I get that the emphasis is supposed to be on the quirky humor and that’s fine, there’s even a few chuckles, but the script flat lines after its initial set-up.  The eccentric characters and offbeat quality becomes one-dimensional and the story offers no true conflict or tension. Everything gets handled in such a subtle, dry way that there’s barely any drama at all and seems not really worth the effort to watch.

It would’ve worked better had there been one true antagonist, somebody that would be in stark contrast to everybody else and create genuine upheaval to the otherwise benign complacency. Initially it seemed that Lancaster’s character, who owns the oil refinery, would be a perfect foil to the serenity. Most business owners are consumed with the profit margin, but this one is instead more interested in astronomy. I realize that writer/director Bill Forsyth wanted to work against the grain and not portray the typical caricature of a hard-driven business man, but how can a guy run a successful business if the financial bottom line isn’t his main drive? Making the business owner a lovable kook as the rest takes away any potential confrontation of which this movie could’ve used some.

Riegert is equally transparent. His yuppie tendencies should’ve been played up more and his dramatic arch from big city businessman to lover of small town life more apparent. I was hoping that after he slowly became fond of the place that he would be one to throw the monkey wrench into the proceedings by refusing to make a deal and fighting to save the town even as the other residents are more than happy to leave it, which would’ve been much funnier.

The townspeople are blah too. The viewer only gets to know a few of them and they’re indistinguishable from the other. The only one that stands out is the lady with a punk look and I was intrigued to learn more about her and how she was able to get along with everyone else despite dressing in such a radical style and yet we never hear her utter a single word.

Ben Knox is the only character that offers a twist as we initially perceive him to be a homeless nobody only to realize that he ultimately holds all the cards and yet it just teases the viewer with a potential confrontation between he and the townspeople that never comes to fruition. I was also disappointed that we didn’t get to see the inside of his makeshift home that looked so rundown and precariously put together that you truly wondered what the interior looked like or how someone could survive living in it for as long as he does. Lancaster goes into the home to negotiate a deal with him and I felt the camera should’ve followed him in.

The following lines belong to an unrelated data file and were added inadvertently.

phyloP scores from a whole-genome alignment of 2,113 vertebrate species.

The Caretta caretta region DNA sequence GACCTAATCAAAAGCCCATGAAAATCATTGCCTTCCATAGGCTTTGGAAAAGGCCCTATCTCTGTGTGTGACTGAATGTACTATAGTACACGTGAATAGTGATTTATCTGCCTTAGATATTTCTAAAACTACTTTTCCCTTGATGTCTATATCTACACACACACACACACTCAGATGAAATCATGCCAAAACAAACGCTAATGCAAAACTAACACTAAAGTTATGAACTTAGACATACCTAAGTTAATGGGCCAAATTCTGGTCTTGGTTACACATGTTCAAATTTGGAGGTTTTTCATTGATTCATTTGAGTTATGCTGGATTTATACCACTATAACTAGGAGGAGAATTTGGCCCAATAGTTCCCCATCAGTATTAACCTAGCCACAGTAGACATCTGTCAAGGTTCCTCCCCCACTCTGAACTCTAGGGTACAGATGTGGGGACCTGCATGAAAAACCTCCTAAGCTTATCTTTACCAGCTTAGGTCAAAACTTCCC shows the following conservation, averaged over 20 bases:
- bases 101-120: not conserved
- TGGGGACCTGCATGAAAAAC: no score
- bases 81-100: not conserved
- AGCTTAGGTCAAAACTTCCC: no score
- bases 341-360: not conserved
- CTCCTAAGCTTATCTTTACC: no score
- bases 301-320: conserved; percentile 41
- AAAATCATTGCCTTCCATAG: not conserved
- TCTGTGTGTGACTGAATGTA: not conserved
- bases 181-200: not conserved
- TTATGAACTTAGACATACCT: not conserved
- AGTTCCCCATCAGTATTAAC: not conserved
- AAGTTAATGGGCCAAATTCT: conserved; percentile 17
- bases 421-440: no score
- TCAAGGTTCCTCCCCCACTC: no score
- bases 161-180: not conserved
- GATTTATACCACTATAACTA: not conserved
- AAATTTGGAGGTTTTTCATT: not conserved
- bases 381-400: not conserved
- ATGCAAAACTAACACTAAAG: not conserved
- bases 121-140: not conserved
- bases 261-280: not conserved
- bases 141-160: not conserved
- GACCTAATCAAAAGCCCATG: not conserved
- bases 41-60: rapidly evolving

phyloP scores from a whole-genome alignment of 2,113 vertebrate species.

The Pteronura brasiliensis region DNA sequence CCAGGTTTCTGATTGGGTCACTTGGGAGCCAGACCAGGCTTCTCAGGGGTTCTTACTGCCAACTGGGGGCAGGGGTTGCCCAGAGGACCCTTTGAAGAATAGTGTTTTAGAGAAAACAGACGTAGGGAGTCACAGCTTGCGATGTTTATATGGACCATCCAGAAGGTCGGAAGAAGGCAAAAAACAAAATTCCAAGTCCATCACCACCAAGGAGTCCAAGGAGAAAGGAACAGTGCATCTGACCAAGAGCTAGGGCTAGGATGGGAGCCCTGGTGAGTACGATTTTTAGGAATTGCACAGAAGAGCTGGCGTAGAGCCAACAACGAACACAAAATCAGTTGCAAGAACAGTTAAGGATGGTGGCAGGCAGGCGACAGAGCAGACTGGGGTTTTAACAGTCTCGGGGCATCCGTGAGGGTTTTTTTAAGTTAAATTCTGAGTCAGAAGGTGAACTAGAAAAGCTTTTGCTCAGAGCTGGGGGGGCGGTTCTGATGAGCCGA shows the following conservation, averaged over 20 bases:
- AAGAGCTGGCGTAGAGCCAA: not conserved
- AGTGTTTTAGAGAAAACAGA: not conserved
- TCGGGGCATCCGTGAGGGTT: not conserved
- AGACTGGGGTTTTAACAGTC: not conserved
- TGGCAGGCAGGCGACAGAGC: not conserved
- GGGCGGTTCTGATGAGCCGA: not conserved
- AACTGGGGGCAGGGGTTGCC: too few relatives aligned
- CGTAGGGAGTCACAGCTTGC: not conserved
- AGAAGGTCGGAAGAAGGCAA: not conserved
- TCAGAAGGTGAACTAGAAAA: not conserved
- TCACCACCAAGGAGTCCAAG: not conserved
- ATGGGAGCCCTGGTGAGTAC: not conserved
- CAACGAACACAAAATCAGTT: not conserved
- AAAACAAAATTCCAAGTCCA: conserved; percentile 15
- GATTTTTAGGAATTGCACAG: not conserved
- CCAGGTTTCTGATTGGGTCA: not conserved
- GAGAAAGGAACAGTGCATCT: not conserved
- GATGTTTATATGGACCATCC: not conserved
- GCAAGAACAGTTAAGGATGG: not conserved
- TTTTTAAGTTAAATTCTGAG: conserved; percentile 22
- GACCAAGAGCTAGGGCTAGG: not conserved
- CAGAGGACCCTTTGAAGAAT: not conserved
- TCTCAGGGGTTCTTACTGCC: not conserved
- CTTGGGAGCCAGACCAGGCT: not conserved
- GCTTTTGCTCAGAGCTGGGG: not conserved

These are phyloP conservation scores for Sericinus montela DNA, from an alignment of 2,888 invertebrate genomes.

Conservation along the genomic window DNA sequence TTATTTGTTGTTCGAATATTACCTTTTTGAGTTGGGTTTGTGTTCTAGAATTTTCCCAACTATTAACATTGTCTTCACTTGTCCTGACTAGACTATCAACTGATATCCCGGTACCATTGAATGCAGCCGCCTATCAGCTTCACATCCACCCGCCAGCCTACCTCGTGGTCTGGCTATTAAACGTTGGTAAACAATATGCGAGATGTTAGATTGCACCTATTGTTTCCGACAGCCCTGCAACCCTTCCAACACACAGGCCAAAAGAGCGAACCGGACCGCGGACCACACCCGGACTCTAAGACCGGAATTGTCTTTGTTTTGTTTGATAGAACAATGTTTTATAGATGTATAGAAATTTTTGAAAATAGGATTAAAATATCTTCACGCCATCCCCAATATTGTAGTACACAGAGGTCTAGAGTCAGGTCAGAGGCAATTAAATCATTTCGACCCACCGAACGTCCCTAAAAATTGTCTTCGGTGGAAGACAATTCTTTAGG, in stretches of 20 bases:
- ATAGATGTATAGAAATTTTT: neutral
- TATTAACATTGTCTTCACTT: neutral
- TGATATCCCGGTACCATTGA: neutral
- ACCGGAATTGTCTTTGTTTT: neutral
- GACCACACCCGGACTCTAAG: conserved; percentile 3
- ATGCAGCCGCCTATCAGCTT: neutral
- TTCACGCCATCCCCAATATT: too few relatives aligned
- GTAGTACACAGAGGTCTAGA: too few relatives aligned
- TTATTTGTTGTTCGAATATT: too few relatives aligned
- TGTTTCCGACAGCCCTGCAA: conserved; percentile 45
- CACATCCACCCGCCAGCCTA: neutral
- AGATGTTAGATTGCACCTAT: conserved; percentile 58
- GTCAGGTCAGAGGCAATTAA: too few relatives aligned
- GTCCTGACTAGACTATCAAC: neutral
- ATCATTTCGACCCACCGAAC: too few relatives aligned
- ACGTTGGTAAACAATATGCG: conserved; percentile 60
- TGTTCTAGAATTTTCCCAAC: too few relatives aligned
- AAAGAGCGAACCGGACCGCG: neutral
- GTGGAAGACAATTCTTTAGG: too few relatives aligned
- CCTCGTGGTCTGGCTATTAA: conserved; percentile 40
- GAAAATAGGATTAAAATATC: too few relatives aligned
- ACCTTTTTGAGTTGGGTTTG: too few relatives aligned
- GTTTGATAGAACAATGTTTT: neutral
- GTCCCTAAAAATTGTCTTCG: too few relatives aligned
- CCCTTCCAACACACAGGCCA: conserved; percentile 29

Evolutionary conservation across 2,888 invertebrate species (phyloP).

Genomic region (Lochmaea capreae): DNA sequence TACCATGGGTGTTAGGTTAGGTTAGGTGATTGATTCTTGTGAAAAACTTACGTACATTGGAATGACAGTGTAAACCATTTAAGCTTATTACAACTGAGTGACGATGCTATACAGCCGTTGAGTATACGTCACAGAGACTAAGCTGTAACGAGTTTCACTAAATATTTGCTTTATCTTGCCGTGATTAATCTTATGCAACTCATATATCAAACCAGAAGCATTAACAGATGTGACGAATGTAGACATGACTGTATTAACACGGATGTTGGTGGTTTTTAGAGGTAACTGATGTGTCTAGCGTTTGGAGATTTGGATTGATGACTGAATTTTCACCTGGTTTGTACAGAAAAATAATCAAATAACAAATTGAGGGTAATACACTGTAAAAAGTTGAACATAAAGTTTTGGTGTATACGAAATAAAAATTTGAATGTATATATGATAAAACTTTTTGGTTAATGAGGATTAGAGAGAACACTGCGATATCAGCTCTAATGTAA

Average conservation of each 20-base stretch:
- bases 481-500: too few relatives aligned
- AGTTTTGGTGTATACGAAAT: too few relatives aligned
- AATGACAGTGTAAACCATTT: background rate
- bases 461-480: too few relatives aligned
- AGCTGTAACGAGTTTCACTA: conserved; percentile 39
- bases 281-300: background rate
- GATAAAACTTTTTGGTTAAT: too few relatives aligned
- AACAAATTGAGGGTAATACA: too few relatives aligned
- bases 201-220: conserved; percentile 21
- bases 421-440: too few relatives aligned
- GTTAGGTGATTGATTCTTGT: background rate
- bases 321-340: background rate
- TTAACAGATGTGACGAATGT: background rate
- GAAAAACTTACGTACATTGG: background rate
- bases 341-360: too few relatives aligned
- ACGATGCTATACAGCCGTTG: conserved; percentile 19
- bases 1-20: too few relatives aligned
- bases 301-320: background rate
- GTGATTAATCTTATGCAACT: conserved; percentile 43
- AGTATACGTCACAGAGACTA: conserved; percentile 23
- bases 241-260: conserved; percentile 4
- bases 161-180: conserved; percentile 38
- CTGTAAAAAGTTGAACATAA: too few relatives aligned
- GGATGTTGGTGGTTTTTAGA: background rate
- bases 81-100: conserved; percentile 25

If you’re looking for lightly amusing comedy that goes down easy then you may take a little more of a liking to this. If you desire a movie with something more than just incessant whimsy then this flick will not suffice.

My Rating: 5 out of 10

Released: February 18, 1983

Runtime: 1Hour 51Minutes

Rated PG

Director: Bill Forsyth

Studio: Warner Brothers

Available: DVD, Amazon Video, YouTube

Cloak & Dagger (1984)

By Richard Winters

My Rating: 7 out of 10

4-Word Review: Kid witnesses a murder.

Davy (Henry Thomas) is an imaginative 11-year-old who spends his days immersed in the fantasy world of an espionage game called Cloak & Dagger and its rugged hero Jack Flack (Dabney Coleman). His home life spent with his dad (also played by Coleman) isn’t as exciting and he uses his escape into the game as his way of coping with a father who is too busy to have any time for him. One day he inadvertently witnesses a murder and just before the victim dies he hands Davy a video game cartridge telling him that there is top secret information on it. Now Davy finds himself in a very real game of life and death forcing him to depend on the advice of his fantasy hero and help from his dad to save him from the bad guys.

Tom Holland’s script is based on the short story ‘The Boy Cried Murder’, which was first made into a movie in 1949 The Window that starred Bobby Driscoll. This version is definitely aimed for the kids, but manages to be engaging enough to keep an adult’s attention, which is what makes it fun. Director Richard Franklin, a noted Hitchcock disciple, manages to infuse humor with the suspense and uses a variety of locations to keep the action interesting.